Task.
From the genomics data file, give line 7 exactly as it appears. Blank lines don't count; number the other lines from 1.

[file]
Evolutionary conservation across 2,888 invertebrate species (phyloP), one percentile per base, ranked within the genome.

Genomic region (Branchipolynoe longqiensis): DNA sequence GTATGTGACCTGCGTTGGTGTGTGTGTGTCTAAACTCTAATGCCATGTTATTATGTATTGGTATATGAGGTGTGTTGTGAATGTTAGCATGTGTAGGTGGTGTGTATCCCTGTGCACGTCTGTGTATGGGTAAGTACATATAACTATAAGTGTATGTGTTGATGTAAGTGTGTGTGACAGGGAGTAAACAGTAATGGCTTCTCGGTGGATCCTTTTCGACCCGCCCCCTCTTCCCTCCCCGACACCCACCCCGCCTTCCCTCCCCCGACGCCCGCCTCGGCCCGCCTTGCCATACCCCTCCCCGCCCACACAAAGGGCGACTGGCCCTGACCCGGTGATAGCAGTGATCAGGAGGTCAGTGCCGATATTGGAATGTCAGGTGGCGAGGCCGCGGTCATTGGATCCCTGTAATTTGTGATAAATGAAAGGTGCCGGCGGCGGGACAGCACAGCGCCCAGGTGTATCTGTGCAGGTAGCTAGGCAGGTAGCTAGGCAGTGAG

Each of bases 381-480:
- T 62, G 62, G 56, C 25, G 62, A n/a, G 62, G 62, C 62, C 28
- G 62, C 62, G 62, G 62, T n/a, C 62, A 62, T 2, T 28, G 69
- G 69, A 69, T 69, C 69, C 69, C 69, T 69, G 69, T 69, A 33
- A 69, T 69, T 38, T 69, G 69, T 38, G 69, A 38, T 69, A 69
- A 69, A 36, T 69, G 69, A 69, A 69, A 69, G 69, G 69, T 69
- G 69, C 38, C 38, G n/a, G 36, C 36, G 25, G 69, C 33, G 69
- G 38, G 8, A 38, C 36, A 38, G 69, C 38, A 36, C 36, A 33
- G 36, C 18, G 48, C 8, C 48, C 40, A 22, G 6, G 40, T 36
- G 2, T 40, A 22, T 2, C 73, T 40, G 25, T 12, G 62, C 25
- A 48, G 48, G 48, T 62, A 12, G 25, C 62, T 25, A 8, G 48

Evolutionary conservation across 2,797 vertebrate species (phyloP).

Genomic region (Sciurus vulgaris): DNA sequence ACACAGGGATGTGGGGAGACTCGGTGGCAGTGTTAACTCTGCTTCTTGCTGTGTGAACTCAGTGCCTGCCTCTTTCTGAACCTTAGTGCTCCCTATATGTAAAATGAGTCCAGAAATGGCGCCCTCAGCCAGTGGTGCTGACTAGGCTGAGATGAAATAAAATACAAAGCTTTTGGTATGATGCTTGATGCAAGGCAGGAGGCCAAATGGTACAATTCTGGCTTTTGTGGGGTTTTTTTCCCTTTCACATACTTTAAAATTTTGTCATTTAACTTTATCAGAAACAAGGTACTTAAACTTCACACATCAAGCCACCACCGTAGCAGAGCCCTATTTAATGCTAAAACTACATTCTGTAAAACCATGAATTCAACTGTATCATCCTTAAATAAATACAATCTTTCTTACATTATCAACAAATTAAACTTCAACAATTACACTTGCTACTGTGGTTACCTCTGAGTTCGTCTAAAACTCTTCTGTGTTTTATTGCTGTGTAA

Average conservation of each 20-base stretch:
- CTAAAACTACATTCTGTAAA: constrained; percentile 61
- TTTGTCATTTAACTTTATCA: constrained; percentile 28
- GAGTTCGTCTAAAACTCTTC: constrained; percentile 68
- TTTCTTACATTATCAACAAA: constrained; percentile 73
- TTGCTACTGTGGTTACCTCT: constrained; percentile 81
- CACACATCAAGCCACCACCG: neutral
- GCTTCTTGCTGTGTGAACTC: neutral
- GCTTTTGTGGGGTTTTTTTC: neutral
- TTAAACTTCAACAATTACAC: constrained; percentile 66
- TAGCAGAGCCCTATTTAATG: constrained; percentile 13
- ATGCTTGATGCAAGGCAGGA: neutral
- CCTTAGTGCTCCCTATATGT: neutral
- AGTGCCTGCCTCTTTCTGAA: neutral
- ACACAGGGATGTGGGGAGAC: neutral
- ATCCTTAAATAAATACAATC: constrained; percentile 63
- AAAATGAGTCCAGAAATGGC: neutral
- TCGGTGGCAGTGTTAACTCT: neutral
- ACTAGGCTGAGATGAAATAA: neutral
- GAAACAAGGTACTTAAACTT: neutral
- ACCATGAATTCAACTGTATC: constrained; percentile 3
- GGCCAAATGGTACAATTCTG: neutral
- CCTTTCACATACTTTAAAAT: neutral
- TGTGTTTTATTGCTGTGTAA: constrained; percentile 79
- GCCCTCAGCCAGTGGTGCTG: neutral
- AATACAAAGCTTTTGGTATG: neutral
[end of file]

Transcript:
- A 69, T 69, T 38, T 69, G 69, T 38, G 69, A 38, T 69, A 69